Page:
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Texas Instruments to Acquire National Semi for $6.5 Billion

“They think they can take National Semiconductor’s business and execute better,” said Daniel Berenbaum. Photographer: Tony Avelar/Bloomberg
“They think they can take National Semiconductor’s business and execute better,” said Daniel Berenbaum. Photographer: Tony Avelar/Bloomberg

April 4 (Bloomberg) -- Texas Instruments Inc., the second-largest U.S. chipmaker, agreed to buy National Semiconductor Corp. for about $6.5 billion, its biggest acquisition, to add higher margin analog semiconductors.

National Semiconductor shareholders will get $25 a share in the all-cash transaction, the Dallas-based company said today in a statement. That’s a 78 percent premium to National Semiconductor’s closing price today of $14.07.

Chief Executive Officer Rich Templeton is deepening the company’s focus on analog products after phasing out chips that control radio signals in mobile phones. National Semiconductor has widened its gross margin in recent years as it exited less-profitable businesses to emphasize chips that control power supply to electronics components.

“It’s a really strong commentary on the outlook for semis,” said Vijay Rakesh, an analyst at Sterne Agee & Leach Inc. in Chicago. “It shows more confidence that longer-term growth is still there and they are willing to pay up for it.”

Templeton is paying more than four times the average premium that was paid in the 196 semiconductor acquisitions in the past year, according to Bloomberg data. The average disclosed size of those transactions was $129.8 million.

‘Pretty Good Growth’

“At current valuations it looks like they are overpaying, but longer-term it implies they see pretty good growth there,” said Rakesh, who recommends buying shares of Texas Instruments.

The transaction will be funded with a combination of existing cash balances and debt, Texas Instruments said. The company had $3.07 billion in cash and short-term investments in the fourth quarter that ended in December.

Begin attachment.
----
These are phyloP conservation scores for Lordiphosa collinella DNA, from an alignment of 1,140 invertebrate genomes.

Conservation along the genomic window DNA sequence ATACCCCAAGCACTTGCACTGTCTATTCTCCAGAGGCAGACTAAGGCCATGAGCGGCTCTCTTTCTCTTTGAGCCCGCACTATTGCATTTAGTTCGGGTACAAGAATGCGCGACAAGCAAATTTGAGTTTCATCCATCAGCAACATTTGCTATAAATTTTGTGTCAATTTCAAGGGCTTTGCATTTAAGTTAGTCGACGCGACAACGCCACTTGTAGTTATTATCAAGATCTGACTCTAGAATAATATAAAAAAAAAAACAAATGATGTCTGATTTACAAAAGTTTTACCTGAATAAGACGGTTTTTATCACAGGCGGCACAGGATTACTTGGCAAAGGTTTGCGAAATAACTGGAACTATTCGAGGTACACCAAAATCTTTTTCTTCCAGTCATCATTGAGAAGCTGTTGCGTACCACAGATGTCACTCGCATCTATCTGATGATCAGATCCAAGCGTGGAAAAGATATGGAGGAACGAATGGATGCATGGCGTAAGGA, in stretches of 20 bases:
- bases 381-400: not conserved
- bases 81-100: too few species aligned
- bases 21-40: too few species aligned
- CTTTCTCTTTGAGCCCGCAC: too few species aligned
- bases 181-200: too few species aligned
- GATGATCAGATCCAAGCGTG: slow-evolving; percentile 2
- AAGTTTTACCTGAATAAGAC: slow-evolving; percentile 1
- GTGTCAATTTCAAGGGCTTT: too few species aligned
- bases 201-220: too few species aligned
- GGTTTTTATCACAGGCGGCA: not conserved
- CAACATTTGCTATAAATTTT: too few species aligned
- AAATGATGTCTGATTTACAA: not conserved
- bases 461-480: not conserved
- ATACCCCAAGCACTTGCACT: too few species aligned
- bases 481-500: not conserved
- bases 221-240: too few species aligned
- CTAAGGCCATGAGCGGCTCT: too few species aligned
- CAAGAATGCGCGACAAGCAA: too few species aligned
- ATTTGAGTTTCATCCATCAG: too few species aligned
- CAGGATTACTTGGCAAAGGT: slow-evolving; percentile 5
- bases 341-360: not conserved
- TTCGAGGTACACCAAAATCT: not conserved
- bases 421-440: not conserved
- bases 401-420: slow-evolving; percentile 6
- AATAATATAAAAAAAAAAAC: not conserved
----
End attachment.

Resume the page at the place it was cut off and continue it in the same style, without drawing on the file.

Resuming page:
Morgan Stanley, the financial adviser for Texas Instruments on the deal, is providing $2.5 billion in a bridge loan to the company, according to a person with knowledge of the matter. Jones Day provided legal advice to Texas Instruments. Qatalyst Partners and Goldman Sachs Group Inc. were National Semiconductor’s financial advisers. Latham & Watkins LLP acted as legal counsel.

Texas Instruments fell 1 percent to $33.75 in after-hours trading. It lost 12 cents to $34.11 at 4 p.m. on the New York Stock Exchange. National Semiconductor, based in Santa Clara, California, rose to $24.32 in late trading, after dropping 16 cents to $14.07 on the NYSE. The last time it traded at $25 was in November 2007.

‘Ripe’ Deal

The acquisition bumps Texas Instruments’ 2000 purchase of Burr-Brown Corp. for $6.1 billion to its second-largest. Today’s deal marks the biggest chip takeover since 2006, when a group of private equity firms, led by Blackstone Group LP bought Freescale Semiconductor Inc. for more than $16 billion.

Analog chips go into products as wide ranging as weapons-guidance systems and kidney-dialysis machines. Together the companies will have a portfolio of 42,000 analog-chip products, and those sales will represent almost half of Texas Instruments’ total revenue, the company said.

Texas Instruments and National Semiconductor have some overlap, giving them latitude for cost reductions, according to Doug Freedman, an analyst at Gleacher & Co. who rates both companies a “buy” and doesn’t own shares.

“These companies call on the same customer base,” said Freedman, who is based in San Francisco. “This one was ripe for the picking.”

To contact the reporter on this story: Ian King in San Francisco at ianking@bloomberg.net Adam Satariano in San Francisco at asatariano1@bloomberg.net

To contact the editor responsible for this story: Tom Giles at tgiles5@bloomberg.net

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